There's been a lot of hullabaloo surrounding Commander in Chief, the unintentional dramedy and imperial-presidency fantasy that stars Geena Davis as the nation's first female president (not counting Franklin Pierce, James Buchanan, and that long string of benchwarmers with Shirley Partridge-style sideburns before the Civil War).
For all the chatter about Commander in Chief, you'd think it was the first time TV portrayed the Ovum Office. While researching (all right, "researching") a story, I stumbled across this Internet Movie Database entry about a one-season wonder from 1985–midway through the Ronnie Raygun years, when we were all snorting coke that we bought from contras through rolled-up savings & loan certificates during parties celebrating the death of the poor and winnable nuclear war in Europe (really, could Europe be worse off?):
Plot Summary for "Hail to the Chief" (1985)
Julia Mansfield is the first woman to be elected President of the United States. In addition to dealing with the threat of nuclear war with the Soviet Union, spies in the cabinet, and personal attacks by a conservative religious leader, she also has to handle such personal problems as an impotent husband and a sex scandal involving her son.
An impotent First Husband? A White House sex scandal? Comic Russkies? How did we ever Just Say No to this in the '80s? Yet I've got to admit that this one passed under my radar every bit as much as the spectacular 1981 Saturday Night Live flameout of funnyman-cum-suicide Charles Rocket and the entire runs of Golden Girls, Who's The Boss?, and the last 20 years of Happy Days (when the gang ran a dude ranch on the 3rd moon of Jupiter, Joanie and Chachi toured the heavens as an intergalactic version of Ike and Tina Turner, and Ralph Malph was named God-Emperor of Dune).
But the plots for HTC practically write themselves: The French prime minister arrives for a state dinner…and is an exact double for President Mansfield…through a strange mix-up they are mistaken for each other…hilarity ensues….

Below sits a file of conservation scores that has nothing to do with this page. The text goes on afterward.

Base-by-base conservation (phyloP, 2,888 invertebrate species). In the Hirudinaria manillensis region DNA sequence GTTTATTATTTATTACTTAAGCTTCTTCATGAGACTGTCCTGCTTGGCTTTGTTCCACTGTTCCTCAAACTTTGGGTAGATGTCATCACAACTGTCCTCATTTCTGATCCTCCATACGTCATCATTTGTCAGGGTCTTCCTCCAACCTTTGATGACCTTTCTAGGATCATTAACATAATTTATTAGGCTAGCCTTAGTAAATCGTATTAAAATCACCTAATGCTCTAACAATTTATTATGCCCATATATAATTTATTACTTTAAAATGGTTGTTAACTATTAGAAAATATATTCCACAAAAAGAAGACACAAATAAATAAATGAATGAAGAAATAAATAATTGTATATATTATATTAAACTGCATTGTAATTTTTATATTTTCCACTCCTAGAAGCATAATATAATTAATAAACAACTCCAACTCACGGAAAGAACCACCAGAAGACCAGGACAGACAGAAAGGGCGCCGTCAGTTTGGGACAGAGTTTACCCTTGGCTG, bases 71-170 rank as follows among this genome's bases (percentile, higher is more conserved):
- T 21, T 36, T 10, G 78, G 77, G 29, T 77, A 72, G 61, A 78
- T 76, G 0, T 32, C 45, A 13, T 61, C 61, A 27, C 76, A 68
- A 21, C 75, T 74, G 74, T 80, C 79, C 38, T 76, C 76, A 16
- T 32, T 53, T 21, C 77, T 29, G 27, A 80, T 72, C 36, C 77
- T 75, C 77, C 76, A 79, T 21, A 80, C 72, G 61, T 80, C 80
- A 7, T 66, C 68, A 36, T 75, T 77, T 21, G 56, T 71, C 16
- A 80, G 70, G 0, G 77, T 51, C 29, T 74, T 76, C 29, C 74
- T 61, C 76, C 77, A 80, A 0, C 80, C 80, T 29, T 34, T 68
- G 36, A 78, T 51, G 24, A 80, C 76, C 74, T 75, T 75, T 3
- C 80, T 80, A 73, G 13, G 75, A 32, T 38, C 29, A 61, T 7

And check out this cast–more half-stars than there are in half-heaven: Patty Duke as the prez; Ted "Donald from That Girl!" Bessell; Dick "The Ultimate Stage Death" Shawn as Premier Dmitri Zolotov; Herschel "Voice of Charlie the Starkist Tuna" Bernardi as Helmut Luger; Murray "The mayor in Jaws" Hamilton; and the inestimable John "Dean Wormer" Vernon as Gen. Hannibal Stryker (you can hear his Curtis LeMay-like lines in your head right now, can't you?). Throw in a trollishly adolescent Quinn "The Goodbye Girl" Cummings as an Amy Carter manque and it's simply a national embarrassment that this show got its ass kicked in the ratings by Scarecrow & Mrs. King, Simon & Simon, Hardcastle & McCormick, and just about every other show on the air back then.
But then again, Carter Country didn't last too long, either, did it?
Why do dramas about the White House seem to fare better than sitcoms (That's My Bush! anyone? How about the DVD of the half-season of DAG?)? Perhaps it's because dramas such as The West Wing and Commander in Chief hold open the fantasy that the president of the United States is not in fact a real-life sitcom character.
Back in 1997, I mused over why Bill Clinton ushered in an age of presidential films (all of them crap!). And back in 2000, Reason's Chuck Freund wrote a requiem for the president as commander in chief. After 9/11, that changed of course, but it seems to be slipping back toward something less martial yet again. Read about the "new presidential identity" here and picture Patty Duke yukking it up at 1600 Pennsylvania Avenue.